Makana’s Eco-School winners
The Eco-Schools Programme Awards for the Makana Node took place on 3 June at Thomas Baines Nature Reserve, where six schools in Grahamstown were recognised for their commitment to environmental sustainability. Siyazama Preschool and St Andrews Prep both received their international flags. The international flag is awarded when schools have been with the programme for five years.
The programme follows a tiered system with schools progressing according to the number of years they have been in the programme, and met the criteria for award which is to demonstrate environmental learning, and take action around environmental issues affecting their community and school.
The first award is a bronze certificate, followed by silver. The first flag that schools can receive is a green flag and then the gold certificate. Following gold is the international flag, proceeded by Platinum with the number of years that schools have been at that level. Kuyasa School received Platinum three, and Kingswood College was awarded Platinum two. Samuel Ntsika received a Gold award while Victoria Primary received their Green flag.
The programme was implemented in South Africa in 2003 by the Wildlife and Environment Society of South Africa (WESSA), who is the coordinating partner in South Africa. The programme is aimed at supporting environmental learning within the school curriculum, and implementing action-orientated programmes for environmental sustainability in schools. The Makana Node is facilitated by the Environmental Learning and Research Centre (ELRC) at Rhodes University under Ms Gladys Tyatya and Ms Priya Vallabh.
The teachers who head up the programme at their schools and those who are wanting to participate next year attended the awards ceremony. Ms Ntanga and Ms Singeni from the Department of Education were also in attendance to congratulate the winning schools. Prof O’Donoghue, Ms Vallabh and Ms Tyatya from the ELRC were also in attendance.
Siyazama Pre-School run a recycling programme as well as a vegetable and herb garden, a small wetland and a cleaning project. Each child has a recycled can with small holes in the bottom which they use to water their garden. Working with the surrounding community, the school has adopted the dump next to the school to ensure that it is kept clean. The school has waterless loos and teaches hygiene in a manner which advocates for the conservation of water.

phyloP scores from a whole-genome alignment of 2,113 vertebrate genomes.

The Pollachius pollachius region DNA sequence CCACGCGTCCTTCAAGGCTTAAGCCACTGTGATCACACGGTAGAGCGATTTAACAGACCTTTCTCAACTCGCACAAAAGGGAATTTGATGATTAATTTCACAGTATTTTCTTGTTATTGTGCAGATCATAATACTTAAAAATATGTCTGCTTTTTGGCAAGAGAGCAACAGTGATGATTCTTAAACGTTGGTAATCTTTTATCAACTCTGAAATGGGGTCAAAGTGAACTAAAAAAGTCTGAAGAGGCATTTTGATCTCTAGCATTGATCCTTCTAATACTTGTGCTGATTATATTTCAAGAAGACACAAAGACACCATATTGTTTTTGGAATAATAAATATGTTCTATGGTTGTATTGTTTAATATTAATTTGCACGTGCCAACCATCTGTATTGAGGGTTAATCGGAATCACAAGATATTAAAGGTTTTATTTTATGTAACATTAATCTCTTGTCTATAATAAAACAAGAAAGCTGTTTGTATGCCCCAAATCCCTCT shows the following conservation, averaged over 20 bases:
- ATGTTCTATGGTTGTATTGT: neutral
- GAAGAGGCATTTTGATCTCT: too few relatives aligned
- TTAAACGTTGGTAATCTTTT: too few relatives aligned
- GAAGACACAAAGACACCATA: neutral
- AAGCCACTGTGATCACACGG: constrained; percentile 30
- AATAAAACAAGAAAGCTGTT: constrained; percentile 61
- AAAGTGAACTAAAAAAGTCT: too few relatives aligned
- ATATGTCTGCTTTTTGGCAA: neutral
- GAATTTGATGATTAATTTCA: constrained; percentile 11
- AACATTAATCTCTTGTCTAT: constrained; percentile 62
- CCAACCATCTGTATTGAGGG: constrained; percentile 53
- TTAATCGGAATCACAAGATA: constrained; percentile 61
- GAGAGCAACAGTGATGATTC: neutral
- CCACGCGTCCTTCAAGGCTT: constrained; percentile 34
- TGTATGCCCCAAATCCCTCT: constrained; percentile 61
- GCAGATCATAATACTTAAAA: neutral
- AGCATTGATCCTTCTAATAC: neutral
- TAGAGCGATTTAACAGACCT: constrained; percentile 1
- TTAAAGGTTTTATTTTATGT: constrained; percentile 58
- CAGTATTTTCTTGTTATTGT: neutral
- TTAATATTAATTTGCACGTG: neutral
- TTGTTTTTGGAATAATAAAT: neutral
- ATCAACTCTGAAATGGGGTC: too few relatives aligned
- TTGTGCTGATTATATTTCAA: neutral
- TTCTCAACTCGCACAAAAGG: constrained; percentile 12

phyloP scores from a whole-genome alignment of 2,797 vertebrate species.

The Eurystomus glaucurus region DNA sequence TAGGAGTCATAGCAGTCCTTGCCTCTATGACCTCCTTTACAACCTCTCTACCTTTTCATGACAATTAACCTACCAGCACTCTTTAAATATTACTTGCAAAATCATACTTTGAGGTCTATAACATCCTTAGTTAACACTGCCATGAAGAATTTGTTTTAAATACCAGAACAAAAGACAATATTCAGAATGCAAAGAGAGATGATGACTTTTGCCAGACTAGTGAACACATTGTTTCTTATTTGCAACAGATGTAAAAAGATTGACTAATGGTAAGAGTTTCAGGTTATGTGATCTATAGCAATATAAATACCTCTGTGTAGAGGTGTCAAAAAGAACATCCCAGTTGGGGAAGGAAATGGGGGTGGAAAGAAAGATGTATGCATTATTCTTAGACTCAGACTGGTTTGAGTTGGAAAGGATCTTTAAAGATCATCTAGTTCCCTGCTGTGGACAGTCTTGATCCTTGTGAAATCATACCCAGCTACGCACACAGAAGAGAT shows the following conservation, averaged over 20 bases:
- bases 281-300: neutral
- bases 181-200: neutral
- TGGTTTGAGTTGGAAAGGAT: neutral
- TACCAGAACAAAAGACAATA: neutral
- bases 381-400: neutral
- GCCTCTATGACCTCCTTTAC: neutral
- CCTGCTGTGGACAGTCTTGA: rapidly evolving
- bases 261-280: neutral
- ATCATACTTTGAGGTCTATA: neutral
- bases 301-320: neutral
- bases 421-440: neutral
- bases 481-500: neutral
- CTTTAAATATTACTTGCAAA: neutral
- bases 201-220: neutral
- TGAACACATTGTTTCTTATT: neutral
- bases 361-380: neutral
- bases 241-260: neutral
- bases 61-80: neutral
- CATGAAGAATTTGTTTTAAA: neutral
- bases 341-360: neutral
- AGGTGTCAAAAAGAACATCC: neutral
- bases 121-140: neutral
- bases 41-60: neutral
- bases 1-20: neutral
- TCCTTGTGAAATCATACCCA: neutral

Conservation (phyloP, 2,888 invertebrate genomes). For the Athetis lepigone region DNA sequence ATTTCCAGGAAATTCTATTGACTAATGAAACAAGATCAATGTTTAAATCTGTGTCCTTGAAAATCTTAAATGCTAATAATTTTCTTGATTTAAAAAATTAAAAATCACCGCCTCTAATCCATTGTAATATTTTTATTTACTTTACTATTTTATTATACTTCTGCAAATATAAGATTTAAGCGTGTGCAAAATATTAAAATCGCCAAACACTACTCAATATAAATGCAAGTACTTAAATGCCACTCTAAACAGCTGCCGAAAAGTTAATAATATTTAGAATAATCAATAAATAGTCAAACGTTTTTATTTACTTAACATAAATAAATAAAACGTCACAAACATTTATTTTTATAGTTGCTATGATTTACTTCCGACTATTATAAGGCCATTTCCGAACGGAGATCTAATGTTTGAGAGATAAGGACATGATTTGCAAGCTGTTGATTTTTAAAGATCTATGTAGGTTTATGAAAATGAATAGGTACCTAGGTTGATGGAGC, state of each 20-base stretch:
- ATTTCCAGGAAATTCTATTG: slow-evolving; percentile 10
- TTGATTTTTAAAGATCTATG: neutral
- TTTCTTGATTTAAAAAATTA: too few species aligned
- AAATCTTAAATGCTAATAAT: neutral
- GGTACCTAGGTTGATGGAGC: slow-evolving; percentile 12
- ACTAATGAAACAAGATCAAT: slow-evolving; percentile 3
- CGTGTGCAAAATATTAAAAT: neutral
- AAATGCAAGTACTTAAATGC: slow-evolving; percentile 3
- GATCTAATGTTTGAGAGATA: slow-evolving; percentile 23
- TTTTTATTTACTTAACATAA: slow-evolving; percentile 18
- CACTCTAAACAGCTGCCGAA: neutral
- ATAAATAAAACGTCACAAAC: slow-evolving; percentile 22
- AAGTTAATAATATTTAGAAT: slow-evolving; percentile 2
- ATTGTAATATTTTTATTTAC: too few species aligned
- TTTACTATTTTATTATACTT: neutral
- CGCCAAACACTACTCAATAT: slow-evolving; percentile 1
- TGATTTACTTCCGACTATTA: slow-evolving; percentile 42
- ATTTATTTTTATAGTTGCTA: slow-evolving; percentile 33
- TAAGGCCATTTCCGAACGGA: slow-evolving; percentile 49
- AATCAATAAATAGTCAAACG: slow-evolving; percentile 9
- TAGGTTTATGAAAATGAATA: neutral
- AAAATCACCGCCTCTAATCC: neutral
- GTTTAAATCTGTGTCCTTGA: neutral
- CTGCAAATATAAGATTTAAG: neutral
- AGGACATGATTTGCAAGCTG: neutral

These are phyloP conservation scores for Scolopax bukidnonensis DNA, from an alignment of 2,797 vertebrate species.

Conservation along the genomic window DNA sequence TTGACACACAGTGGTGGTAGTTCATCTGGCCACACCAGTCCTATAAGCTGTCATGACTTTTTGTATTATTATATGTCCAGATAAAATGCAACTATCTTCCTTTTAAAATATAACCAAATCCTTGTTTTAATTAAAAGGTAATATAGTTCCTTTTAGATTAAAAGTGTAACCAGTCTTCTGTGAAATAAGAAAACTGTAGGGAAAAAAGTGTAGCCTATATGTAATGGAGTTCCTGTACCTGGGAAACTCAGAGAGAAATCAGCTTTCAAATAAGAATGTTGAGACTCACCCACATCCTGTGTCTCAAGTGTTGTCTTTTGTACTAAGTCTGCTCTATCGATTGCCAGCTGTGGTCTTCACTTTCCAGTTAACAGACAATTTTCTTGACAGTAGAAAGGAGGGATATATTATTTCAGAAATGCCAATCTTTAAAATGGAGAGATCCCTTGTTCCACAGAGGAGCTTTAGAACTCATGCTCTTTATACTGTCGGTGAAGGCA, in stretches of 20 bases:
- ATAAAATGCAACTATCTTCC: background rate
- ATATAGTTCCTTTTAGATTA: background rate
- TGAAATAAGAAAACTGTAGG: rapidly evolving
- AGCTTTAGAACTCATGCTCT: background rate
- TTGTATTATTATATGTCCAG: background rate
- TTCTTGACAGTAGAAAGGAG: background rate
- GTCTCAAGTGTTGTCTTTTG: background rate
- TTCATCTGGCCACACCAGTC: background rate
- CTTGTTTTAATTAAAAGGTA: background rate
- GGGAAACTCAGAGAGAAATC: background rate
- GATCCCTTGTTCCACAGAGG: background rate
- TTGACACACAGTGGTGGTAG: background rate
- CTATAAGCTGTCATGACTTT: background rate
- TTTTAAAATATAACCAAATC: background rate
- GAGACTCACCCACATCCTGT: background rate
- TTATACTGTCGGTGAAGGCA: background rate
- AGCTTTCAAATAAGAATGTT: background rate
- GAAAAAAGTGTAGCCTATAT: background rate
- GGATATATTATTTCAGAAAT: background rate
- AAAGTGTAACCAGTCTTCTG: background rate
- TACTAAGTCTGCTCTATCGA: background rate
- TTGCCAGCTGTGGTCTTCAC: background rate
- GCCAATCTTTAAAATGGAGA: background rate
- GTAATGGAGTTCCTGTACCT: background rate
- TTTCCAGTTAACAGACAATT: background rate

“Our children learn about the environment such as how to conserve water and how to grow vegetables. The children participate in the vegetable garden and they know that the vegetables they eat everyday come from the garden. The children also participate in cleaning and they each have their own pair of gloves and we also get the parents involved,” shared Ms Baliso of Siyazama Preschool.
“We are very proud to receive our international flag and when we celebrate women’s day on 9August we will also be celebrating our flag,” added MS Baliso.
Workshops are hosted monthly in the Makana Node. The last workshop was hosted by St Andrew’s Prep who have an Enviro Club. The learners made snacks for the visiting schools and taught everyone how to make an aquarium with an octopus inside. The school has a recycling project with recycling bins and are working hard at reducing their waste footprint. The Enviro club has a green business that raises funds for their projects through selling healthy snacks and other things. Last year they sponsored a polar bear cub in their efforts to address climate change. The money to sponsor a polar bear cub goes to research. Recently, a speaker came to tell the children more about owls and the myths around them as well as why protecting them is so important. This linked well with the Grade 4 Design and Technology owl box project. A Grade 6 group is looking at growing vegetables in a 1.5x1.5m space that could be used to help communities grow veggies effectively with few resources.
“I think the main benefit for children participating in the Eco schools programme is that they are part of a larger community working towards finding solutions for the challenges our planet is facing. Children love nature and want to make a difference and this gives them the opportunity to get involved in action projects,” shared Lynn Cordell. “Prep is very excited about achieving International status. It represents five years of Eco work and portfolios and action projects.”
The schools involved are all actively working to ensure that their community is living sustainably. Kuyasa School has its own vegetable garden where they also grow medicinal plants to make ointments and beauty products. The learners visit retirees where they massage their hands with the homemade ointment. Samuel Ntsika learners have a school garden where they grow vegetables for school lunches.
Makana Municipality has adopted the schools in terms of sponsoring the registration fees for the schools to participate in the Eco-Schools Programme. The Department of Education and the Umthati training project have also provided support to ensure the programme’s success. A big thank you to Thomas Baines Nature Reserve for providing the venue for the award’s ceremony.